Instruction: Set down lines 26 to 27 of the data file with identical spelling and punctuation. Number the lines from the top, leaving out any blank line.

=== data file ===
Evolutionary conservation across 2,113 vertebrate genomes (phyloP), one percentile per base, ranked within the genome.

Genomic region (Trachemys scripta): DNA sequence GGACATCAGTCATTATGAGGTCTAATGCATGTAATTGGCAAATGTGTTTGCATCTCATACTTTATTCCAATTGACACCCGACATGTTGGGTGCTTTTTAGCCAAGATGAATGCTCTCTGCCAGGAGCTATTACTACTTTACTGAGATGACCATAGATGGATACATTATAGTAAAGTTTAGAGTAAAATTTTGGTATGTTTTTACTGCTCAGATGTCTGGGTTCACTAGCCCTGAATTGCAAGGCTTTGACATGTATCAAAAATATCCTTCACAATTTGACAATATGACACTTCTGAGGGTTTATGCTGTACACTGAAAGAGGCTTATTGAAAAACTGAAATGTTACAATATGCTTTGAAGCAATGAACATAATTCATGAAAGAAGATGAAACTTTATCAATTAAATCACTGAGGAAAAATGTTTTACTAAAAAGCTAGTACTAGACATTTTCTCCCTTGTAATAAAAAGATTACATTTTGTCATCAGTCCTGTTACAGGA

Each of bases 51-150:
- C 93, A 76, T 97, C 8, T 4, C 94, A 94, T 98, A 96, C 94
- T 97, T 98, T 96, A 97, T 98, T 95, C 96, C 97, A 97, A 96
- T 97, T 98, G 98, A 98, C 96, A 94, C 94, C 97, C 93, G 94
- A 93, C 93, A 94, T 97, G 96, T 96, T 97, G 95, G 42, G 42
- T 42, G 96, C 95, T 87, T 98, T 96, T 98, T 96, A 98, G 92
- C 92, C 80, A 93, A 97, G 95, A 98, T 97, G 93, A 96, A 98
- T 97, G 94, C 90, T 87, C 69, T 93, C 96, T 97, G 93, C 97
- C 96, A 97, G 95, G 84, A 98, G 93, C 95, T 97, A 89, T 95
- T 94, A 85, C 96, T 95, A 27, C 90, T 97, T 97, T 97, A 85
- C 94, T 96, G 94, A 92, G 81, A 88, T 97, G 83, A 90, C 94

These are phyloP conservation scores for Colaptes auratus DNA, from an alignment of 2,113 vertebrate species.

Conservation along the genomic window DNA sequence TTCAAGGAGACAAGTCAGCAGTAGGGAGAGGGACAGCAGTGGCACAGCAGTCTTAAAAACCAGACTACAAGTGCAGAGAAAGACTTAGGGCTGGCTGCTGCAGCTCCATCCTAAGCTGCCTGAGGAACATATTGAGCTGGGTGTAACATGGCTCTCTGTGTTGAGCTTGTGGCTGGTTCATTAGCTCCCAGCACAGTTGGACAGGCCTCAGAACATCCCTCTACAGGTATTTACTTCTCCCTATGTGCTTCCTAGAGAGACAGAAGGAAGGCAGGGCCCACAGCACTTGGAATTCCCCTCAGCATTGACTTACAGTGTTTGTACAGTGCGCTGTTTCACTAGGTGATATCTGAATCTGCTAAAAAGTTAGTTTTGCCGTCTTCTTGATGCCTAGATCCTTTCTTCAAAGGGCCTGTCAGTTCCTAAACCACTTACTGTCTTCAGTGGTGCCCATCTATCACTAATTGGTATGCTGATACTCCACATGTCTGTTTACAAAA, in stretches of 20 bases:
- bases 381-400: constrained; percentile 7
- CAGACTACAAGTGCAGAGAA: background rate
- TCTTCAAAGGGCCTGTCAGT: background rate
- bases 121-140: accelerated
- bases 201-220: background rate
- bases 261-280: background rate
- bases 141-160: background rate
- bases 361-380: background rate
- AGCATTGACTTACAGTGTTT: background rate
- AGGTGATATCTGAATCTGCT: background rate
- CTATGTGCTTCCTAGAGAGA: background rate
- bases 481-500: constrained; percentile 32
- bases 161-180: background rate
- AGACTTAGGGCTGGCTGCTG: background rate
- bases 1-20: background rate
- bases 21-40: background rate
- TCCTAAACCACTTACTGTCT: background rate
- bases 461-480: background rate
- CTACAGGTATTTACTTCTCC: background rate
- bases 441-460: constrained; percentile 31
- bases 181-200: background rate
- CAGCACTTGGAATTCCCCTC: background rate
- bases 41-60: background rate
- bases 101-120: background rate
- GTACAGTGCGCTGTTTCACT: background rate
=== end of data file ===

- CTATGTGCTTCCTAGAGAGA: background rate
- bases 481-500: constrained; percentile 32